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Wally Kurth Opens Up About GH’s Autism Storyline


This week on GENERAL HOSPITAL, Ned will adopt his stepson, Leo, making Olivia’s little boy an official member of the Quartermaine family. The timing of the adoption coincides with April being Autism Awareness Month; as viewers will recall, Leo was diagnosed with being on the autism spectrum late last year. For Ned’s portrayer, Wally Kurth, the ongoing GH storyline with Leo’s autism holds a special meaning as his own son, 17-year-old Brogan, is autistic.

“I think they’ve done a really great job,” Kurth told TV Insider, adding that executive producer Frank Valentini personally reached out to him to share that the soap planned to have Leo be autistic. “The writers knew about [Brogan and] Frank wanted to make sure how I felt about it. He wanted me to know that it was somewhat from my own personal experience that they were inspired to tell this story.”

There is no one-size-fits-all approach when it comes to children on the autism spectrum, and Kurth commends the soap for doing their research. “The writers… have done a good job at looking at Leos past, present, and future and designed, I think, a very accurate and truthful telling of a child who’s having to deal with [autism],” the Emmy nominee shared.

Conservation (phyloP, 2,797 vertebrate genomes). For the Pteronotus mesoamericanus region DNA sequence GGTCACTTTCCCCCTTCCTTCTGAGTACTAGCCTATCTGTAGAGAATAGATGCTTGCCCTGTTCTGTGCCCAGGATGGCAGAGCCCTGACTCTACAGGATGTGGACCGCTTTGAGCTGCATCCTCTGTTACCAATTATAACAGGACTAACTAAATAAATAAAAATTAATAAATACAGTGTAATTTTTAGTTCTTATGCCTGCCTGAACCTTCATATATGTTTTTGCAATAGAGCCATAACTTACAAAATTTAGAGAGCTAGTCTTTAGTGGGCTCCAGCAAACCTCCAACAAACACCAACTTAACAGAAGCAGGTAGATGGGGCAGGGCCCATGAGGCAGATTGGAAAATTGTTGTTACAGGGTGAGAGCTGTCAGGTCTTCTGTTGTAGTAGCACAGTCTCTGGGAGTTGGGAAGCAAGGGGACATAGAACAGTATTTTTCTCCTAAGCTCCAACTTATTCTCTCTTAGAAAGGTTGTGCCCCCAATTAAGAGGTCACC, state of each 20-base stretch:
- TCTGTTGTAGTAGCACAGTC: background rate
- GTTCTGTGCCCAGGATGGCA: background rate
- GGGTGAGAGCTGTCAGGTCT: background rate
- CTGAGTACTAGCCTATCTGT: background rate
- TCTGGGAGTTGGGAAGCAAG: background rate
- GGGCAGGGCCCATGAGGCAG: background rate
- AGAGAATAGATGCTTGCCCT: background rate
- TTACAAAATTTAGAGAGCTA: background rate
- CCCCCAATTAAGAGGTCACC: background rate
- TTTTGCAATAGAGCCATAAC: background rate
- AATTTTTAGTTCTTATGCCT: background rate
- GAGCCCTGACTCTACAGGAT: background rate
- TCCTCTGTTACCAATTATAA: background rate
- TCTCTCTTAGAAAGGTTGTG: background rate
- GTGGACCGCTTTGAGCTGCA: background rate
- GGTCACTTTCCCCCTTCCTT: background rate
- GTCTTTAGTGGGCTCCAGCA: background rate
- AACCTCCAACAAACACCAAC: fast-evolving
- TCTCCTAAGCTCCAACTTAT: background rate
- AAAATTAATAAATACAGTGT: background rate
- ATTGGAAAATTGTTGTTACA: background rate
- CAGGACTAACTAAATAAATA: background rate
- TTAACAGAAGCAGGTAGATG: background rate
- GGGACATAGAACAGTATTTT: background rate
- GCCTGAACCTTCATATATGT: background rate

GH Lois Leo Ned
As the father of an autistic child, Kurth said he is “very pleased” with how GH has written Leo’s autism in the storyline.ABC/Christopher Willard

Kurth pointed to one episode in particular — the one where Leo disappeared from Ava’s art gallery and was found at the waterfront — that resonated with him specifically as a parent of an autistic child. It is common for children with autism to wander away from caregivers or secure locations, a behavior that is called elopement. “I’ve always felt that was so accurate,” the actor noted. “When Brogan was younger, he could just disappear. We were riding our bikes along the beach one day and he just wasn’t there.”

Thankfully, Kurth quickly found his son near the ocean that day, just as Leo was found at the waterfront pier after wandering off. “I didn’t talk to the writers about Brogan’s water fascination, but I believe that water attraction is common,” Kurth explained. “I know when I talk to other parents who have autistic children that their children do like the water. He just naturally has this affinity for water. It’s amazing. He still swims in the ocean every day. Every day, I get to take him to the beach. It’s what I consider one of the gifts of autism.”

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